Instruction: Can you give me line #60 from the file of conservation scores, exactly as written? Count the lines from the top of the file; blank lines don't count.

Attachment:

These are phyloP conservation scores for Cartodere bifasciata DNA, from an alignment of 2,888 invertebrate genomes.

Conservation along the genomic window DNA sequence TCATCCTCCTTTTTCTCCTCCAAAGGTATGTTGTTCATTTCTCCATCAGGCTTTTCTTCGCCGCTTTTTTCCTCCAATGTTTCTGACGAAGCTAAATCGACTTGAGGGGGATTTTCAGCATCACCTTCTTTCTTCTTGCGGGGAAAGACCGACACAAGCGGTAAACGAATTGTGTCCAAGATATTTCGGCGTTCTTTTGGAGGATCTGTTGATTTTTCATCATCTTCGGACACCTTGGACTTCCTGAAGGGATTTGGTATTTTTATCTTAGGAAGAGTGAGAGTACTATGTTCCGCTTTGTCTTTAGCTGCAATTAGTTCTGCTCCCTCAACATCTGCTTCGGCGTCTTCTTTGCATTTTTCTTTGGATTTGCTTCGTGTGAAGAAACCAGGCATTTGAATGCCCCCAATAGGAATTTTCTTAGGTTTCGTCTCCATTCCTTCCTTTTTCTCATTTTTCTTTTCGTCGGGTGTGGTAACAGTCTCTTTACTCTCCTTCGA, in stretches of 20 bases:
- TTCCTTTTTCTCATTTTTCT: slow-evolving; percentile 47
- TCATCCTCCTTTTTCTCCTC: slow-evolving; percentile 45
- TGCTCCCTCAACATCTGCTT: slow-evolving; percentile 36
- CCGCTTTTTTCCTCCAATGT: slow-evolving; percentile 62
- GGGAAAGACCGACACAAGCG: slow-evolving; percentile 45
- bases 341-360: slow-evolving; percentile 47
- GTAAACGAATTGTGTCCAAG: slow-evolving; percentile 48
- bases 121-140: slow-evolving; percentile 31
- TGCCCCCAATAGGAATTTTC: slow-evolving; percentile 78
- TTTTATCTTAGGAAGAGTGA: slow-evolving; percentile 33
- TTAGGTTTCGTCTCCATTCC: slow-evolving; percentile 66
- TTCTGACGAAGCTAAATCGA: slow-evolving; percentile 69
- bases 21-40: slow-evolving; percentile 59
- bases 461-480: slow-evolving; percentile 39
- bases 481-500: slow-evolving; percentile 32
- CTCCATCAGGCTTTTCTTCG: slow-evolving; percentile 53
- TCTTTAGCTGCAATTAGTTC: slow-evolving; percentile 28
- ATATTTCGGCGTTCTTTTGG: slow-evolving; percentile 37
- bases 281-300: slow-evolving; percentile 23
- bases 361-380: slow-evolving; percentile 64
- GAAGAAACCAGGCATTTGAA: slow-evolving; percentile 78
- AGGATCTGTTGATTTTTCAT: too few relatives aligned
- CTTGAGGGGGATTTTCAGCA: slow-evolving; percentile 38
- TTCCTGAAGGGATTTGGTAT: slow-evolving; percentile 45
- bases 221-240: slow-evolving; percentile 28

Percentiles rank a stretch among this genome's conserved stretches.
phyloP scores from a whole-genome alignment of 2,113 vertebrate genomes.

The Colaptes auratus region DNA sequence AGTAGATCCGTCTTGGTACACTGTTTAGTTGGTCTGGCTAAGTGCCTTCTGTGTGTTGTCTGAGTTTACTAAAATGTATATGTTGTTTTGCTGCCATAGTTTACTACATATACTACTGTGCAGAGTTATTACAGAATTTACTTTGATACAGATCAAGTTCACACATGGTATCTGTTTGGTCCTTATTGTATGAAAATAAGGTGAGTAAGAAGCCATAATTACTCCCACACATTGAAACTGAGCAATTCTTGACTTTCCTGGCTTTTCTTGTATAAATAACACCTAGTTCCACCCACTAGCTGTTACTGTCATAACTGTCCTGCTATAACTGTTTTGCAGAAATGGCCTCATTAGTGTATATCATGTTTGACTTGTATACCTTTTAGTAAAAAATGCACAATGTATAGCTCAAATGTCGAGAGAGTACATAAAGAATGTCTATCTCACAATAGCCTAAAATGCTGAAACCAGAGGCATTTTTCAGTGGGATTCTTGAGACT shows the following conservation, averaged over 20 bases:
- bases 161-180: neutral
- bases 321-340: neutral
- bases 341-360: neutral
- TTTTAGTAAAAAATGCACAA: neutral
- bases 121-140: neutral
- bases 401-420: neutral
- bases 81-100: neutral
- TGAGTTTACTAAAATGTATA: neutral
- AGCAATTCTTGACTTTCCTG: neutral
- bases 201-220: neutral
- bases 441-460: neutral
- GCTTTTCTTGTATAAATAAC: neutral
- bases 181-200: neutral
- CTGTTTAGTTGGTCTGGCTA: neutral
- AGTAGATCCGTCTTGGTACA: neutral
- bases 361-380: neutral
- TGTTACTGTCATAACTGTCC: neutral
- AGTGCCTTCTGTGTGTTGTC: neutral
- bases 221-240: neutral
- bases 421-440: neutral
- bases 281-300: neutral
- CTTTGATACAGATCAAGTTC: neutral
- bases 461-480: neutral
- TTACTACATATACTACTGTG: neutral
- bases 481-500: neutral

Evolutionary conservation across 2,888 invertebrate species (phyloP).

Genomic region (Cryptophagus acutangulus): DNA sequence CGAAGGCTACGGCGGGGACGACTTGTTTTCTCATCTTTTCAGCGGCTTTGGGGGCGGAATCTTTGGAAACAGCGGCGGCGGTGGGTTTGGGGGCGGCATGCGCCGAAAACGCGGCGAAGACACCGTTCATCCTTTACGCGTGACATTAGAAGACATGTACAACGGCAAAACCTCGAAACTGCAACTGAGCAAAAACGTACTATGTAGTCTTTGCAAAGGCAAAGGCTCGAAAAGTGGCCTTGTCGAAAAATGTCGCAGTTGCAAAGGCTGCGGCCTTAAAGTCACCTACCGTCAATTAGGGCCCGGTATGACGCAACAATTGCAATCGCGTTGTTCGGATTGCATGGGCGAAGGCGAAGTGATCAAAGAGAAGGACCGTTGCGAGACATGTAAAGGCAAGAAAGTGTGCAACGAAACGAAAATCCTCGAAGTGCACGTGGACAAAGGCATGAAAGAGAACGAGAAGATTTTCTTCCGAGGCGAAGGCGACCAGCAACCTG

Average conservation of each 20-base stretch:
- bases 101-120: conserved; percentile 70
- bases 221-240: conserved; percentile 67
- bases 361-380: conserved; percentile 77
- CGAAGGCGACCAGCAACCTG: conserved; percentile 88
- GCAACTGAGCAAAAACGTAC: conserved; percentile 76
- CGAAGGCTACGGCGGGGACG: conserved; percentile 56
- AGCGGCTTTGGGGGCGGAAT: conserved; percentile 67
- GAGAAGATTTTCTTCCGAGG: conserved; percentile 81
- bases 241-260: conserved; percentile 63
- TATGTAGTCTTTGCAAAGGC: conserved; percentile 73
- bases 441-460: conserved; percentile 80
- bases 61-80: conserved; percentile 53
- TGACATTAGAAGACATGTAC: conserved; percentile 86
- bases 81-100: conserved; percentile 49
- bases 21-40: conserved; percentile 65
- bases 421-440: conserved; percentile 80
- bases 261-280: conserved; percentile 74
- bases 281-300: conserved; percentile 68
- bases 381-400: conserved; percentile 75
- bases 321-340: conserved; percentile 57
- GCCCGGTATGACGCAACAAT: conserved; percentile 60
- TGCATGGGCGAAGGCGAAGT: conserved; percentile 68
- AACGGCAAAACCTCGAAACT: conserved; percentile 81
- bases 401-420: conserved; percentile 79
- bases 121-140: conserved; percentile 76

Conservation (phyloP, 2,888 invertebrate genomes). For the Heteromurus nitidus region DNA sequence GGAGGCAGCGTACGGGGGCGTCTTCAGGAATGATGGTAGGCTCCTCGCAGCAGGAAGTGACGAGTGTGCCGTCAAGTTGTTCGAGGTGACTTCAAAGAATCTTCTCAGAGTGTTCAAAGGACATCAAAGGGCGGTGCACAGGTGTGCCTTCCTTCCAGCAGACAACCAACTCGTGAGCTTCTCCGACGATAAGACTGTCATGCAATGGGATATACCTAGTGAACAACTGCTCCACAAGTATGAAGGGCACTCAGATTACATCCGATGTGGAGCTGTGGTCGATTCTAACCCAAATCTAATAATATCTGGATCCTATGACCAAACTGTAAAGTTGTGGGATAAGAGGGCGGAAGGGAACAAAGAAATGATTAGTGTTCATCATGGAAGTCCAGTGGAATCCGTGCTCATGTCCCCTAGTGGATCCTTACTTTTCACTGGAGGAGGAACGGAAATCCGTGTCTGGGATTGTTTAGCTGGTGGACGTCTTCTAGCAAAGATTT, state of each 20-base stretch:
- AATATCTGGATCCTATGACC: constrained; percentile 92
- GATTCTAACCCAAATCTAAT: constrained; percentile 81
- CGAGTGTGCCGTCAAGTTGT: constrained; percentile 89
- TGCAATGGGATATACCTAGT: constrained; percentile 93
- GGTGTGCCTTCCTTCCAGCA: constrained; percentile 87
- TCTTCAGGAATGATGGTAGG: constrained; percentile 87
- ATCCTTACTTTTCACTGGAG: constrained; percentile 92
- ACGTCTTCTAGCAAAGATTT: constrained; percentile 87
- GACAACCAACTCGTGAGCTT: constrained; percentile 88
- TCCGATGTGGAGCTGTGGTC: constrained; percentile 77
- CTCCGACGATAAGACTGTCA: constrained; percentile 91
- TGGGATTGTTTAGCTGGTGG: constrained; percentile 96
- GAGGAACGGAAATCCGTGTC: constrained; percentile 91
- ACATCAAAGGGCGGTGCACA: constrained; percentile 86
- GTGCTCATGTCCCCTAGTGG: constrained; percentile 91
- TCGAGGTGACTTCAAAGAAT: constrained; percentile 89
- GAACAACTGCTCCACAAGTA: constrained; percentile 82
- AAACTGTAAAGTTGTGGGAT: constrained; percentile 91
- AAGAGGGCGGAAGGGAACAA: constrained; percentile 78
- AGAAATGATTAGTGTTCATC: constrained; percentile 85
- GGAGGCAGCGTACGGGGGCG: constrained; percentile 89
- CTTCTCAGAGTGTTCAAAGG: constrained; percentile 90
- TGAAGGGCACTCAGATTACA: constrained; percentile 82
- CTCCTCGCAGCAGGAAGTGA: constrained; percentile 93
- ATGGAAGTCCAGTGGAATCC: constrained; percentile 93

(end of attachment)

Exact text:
- bases 221-240: conserved; percentile 67